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Russia’s drought, which is cutting grain yields, may increase food prices and push inflation above the central bank target of 6 percent this year, according to Renaissance Capital.
Inflation may reach 6.5 percent “due to the unanticipated, and temporary, food price shock,” Ivan Tchakarov, Moscow-based chief economist for Russia and the Commonwealth of Independent States at the bank, wrote in a report today.
The average wheat yield reached 2.46 metric tons a hectare (2.47 acres) as of July 26, down from 3.44 tons a hectare a year earlier, according to Agriculture Ministry data. Russia, which was the world’s third-biggest wheat exporter last season, has 16 regions affected by drought this marketing year. The country may ship 12 million tons and drop to fifth place among exporters of the grain, according to the U.S. Department of Agriculture.
Russia exported 27.2 million tons of grains in the season that ended June 30, according to ministry data. About 21.3 million tons of wheat were shipped, the USDA estimated.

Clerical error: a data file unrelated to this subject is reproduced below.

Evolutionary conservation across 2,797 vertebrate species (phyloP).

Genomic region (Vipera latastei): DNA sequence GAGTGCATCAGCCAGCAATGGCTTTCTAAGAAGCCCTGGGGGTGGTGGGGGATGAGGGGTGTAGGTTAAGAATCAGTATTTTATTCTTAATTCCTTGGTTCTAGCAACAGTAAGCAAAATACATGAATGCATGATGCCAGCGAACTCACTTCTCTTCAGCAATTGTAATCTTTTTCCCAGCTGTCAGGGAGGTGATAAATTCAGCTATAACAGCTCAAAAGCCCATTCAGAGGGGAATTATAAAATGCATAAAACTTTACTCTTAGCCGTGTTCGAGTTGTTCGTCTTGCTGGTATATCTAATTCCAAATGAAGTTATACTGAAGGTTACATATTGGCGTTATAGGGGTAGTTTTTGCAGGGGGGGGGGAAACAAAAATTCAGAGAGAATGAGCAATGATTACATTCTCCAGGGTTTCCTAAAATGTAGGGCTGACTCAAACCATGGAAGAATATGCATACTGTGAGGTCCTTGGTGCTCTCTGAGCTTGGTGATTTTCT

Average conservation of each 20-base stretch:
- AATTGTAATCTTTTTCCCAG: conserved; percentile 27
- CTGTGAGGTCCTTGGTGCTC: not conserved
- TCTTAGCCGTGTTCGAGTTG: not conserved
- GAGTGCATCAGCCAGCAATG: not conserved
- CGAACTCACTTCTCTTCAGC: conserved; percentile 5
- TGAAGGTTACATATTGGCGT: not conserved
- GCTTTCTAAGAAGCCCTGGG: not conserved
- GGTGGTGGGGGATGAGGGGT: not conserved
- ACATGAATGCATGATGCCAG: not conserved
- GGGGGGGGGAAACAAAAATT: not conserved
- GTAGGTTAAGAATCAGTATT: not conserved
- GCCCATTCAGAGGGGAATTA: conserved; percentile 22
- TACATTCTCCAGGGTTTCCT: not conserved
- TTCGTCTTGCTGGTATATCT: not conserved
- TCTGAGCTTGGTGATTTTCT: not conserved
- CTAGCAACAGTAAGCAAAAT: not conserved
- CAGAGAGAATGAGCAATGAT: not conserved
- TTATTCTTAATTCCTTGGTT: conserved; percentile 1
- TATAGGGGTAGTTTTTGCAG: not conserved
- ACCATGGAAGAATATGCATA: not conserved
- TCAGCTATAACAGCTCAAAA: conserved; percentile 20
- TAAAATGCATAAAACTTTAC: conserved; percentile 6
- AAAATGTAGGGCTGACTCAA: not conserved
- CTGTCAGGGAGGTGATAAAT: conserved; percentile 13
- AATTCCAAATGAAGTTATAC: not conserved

Russia’s grain supply and demand balance “does not point to dramatic food price increases,” Tchakarov wrote. The country “should have some spare capacity to export” because on average it consumes an estimated 72 million tons, he wrote. The Agriculture Ministry expects the harvest to be between 80 million and 85 million tons this season.
Food prices may gain domestically, even though the country has enough grain to meet needs, Sergey Shvetsov, deputy chairman of Russia’s central bank, told reporters in Moscow today.
“It’s a global market, right?” he said. “The fact that we have lots of oil doesn’t mean that it’s any cheaper.”
“If global grain prices rise, then they’re going to rise inside Russia, too,” he said.
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